The 6 Most Impressively Nerdy Marriage Proposals
Some couples believe that a marriage proposal doesn't count unless it involves a Spider-Man costume and a sonic screwdriver, rather than the orange-juice-laden screwdrivers that accompany traditional marriage proposals.
At a Doctor Who Exhibit
Doctor Who superfan Matt Smith took his equally Who-dazzled girlfriend to the Doctor Who Experience Exhibit in London, because where the fuck else would that be. Once they arrived, he slipped away from his tour group and donned the costume of the current Doctor (who coincidentally is played by an actor named Matt Smith) and pretended to be a part of the exhibit, which is to say he stood around looking British. When his girlfriend walked by, he took a knee and proposed, and she accepted (hopefully realizing that he was not an enchanted Time Lord mannequin).
The Brits take their Doctor Who seriously.
With a Scott Pilgrim Scavenger Hunt
After spending much of their two years as a couple bonding over the Scott Pilgrim graphic novel series, Jennifer Forrest decided to take Dylan Paxton on a scavenger hunt through Toronto, Canada, visiting some of the memorable locations from the books (presumably before they watched the Scott Pilgrim movie and shattered the entire foundation of their relationship).
Once they reached the last location (the Casa Loma castle from Scott's fight against Lucas Lee), she gave him the final envelope containing a fully illustrated marriage proposal in the art style of the comics, including a ring box asking him if he wanted to "level up":
He only gets one stat boost? What kind of shitty leveling system is this?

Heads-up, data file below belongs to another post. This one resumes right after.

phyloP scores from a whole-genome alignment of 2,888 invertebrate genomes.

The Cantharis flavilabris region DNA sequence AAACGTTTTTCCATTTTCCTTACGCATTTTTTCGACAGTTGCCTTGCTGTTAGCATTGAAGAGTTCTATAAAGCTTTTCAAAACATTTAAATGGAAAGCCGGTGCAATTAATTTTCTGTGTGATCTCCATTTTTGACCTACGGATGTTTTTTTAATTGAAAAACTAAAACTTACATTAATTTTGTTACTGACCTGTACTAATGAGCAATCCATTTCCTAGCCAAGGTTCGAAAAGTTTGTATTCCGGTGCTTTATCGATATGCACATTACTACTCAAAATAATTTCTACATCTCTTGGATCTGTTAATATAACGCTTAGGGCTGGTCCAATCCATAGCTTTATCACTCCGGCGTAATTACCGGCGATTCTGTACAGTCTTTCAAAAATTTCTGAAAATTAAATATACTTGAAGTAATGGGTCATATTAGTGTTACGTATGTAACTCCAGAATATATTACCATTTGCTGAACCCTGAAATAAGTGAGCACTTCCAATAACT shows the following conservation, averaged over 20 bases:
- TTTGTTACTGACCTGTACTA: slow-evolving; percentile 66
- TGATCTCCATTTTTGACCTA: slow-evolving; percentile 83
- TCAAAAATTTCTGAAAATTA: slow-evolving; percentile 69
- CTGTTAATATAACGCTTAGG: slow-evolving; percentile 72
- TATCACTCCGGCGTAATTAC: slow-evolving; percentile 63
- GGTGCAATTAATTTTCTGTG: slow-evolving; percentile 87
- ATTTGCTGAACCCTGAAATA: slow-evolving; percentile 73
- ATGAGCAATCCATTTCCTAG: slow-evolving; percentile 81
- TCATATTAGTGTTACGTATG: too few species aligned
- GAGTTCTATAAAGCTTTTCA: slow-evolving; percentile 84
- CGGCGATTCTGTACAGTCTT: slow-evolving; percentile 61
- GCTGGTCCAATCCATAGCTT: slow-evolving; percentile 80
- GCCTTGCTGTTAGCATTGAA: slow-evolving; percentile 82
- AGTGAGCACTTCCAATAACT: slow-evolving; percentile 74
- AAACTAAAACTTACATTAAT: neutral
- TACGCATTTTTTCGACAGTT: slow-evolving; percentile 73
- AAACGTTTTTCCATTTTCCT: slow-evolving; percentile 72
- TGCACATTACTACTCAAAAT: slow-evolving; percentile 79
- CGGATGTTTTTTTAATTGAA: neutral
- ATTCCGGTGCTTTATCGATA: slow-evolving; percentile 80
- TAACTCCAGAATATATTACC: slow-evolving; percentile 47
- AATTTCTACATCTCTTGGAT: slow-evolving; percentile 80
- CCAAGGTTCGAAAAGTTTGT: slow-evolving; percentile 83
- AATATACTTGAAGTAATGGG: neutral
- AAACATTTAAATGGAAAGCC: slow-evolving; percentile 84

With a Functioning Arc Reactor
Eddie Zarick built a custom re-creation of Tony Stark's arc reactor designed to put on a light show and dispense an engagement ring for his girlfriend. He took her out to the beach one night to reveal his creation, guaranteeing him all of the sex for the rest of forever. It is unclear whether he trimmed his facial hair into a douchey goatee.
Or whether Zarick Industries sold weapons to terrorists, too.
With a Customized iPhone App
Australian Sahba Idelkhani spent $1,500 commissioning an iPhone app to lead his girlfriend on a scavenger hunt through Sydney. After a trip of over 200 kilometers (124 miles in the correct system of measurement), the day ended in a penthouse suite, where the lucky lady had to cut open a teddy bear to reveal a marriage proposal Idelkhani had stitched inside three years earlier, which is a tactic normally described to a tape recorder behind a two-way mirror while a team of corpse-sniffing dogs is being assembled. Still, the app was a cool idea.
With a Movie Trailer Screened in a Local Theater
Matt Still decided to ambush his girlfriend with a fake movie trailer after sending her to the theater to see Fast Five (typically when your partner commands you to go see a Vin Diesel movie, the relationship is doomed). After the trailer plays for an excruciatingly long time in front of a baffled audience of strangers, Matt appears in person to pop the question. Luckily, she says yes, and for some reason he isn't assaulted by a room full of tattooed knuckles clenched in angry protest over the delay.
With a Customized Portal 2 Level
After seeing how much his girlfriend enjoyed playing Portal 2, Gary Hudston contacted Ellen McLain, the actress who provides the voice for the game's villain, GLaDOS, and asked if she would record some special dialogue, because apparently she was in the phone book. McLain agreed, and Hudston hired some people on a Portal modding site to build an entire Portal 2 level for him using McLain's custom dialogue. Hudston had his girlfriend play through the level on her birthday, which ended with GLaDOS delivering Hudston's proposal, because nothing says "I love you" like a homicidal AI.
Presumably his original plan consisted of HAL 9000 reciting the lyrics to "Pictures of You."
When he's not tearing up at love stories like the manly man he is, Colin also writes for his college newspaper, braves the jungles of fan fiction, and thinks of the big questions, such as "Why is this your business?"